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Amoz I. Chernoff, M.D.; John B. Shapleigh, M.D.; Carl V. Moore, M.D.
JAMA. 1954;155(17):1487-1491. doi:10.1001/jama.1954.03690350029009.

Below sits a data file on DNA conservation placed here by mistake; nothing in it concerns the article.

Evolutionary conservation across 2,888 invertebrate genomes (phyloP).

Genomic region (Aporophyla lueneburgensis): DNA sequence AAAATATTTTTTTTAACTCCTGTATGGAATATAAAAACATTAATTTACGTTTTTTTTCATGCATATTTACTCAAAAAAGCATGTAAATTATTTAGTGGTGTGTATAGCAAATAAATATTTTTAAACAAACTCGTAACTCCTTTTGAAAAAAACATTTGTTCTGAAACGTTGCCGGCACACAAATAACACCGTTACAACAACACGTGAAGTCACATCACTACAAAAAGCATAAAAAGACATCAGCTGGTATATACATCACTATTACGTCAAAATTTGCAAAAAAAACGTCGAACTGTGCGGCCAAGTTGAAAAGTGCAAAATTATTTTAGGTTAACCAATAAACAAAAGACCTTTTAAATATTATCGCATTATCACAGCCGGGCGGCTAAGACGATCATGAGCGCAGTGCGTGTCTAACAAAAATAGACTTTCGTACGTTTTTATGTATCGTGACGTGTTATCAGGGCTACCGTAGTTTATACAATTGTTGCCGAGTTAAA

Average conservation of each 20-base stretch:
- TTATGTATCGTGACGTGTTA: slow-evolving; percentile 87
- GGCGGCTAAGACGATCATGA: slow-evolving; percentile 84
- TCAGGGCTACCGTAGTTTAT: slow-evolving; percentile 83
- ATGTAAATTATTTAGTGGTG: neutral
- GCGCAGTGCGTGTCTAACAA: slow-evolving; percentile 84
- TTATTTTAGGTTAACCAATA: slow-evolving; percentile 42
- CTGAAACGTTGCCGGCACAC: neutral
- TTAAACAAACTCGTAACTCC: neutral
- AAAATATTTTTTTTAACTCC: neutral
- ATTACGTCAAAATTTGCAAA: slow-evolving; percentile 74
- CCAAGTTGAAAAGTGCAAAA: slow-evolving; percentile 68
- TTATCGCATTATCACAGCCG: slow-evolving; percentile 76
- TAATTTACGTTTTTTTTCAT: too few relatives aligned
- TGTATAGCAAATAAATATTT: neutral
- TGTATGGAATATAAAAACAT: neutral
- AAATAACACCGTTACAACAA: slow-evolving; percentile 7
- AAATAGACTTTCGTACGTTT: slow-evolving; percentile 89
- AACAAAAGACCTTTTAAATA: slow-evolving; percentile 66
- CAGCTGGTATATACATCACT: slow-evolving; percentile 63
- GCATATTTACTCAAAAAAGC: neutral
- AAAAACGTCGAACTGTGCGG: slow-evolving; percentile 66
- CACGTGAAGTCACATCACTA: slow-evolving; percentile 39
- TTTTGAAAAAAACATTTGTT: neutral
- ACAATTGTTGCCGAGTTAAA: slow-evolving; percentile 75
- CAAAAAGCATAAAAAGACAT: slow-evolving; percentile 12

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About 30 to 50% of all persons with sickle cell anemia have ulcers of the leg at some time during their lives.1 The ulcerations most commonly appear on the lower third of one or both legs, usually over the malleoli.2 Although there is frequently a history of trauma, often very minor in nature, a significant number of such lesions appear spontaneously. Characteristically the ulcers are chronic, persisting for months or even years and later recurring at the same site or in an adjacent area. They almost always are infected and possess a purulent, necrotic base, which may extend down to muscle tissue or bone. Pain is usually present and may be disabling. The pathogenesis of the ulcers associated with sickle cell anemia is not known, although it has been suggested that stasis of the abnormally shaped erythrocytes in capillaries with resultant interference with blood supply may be partly


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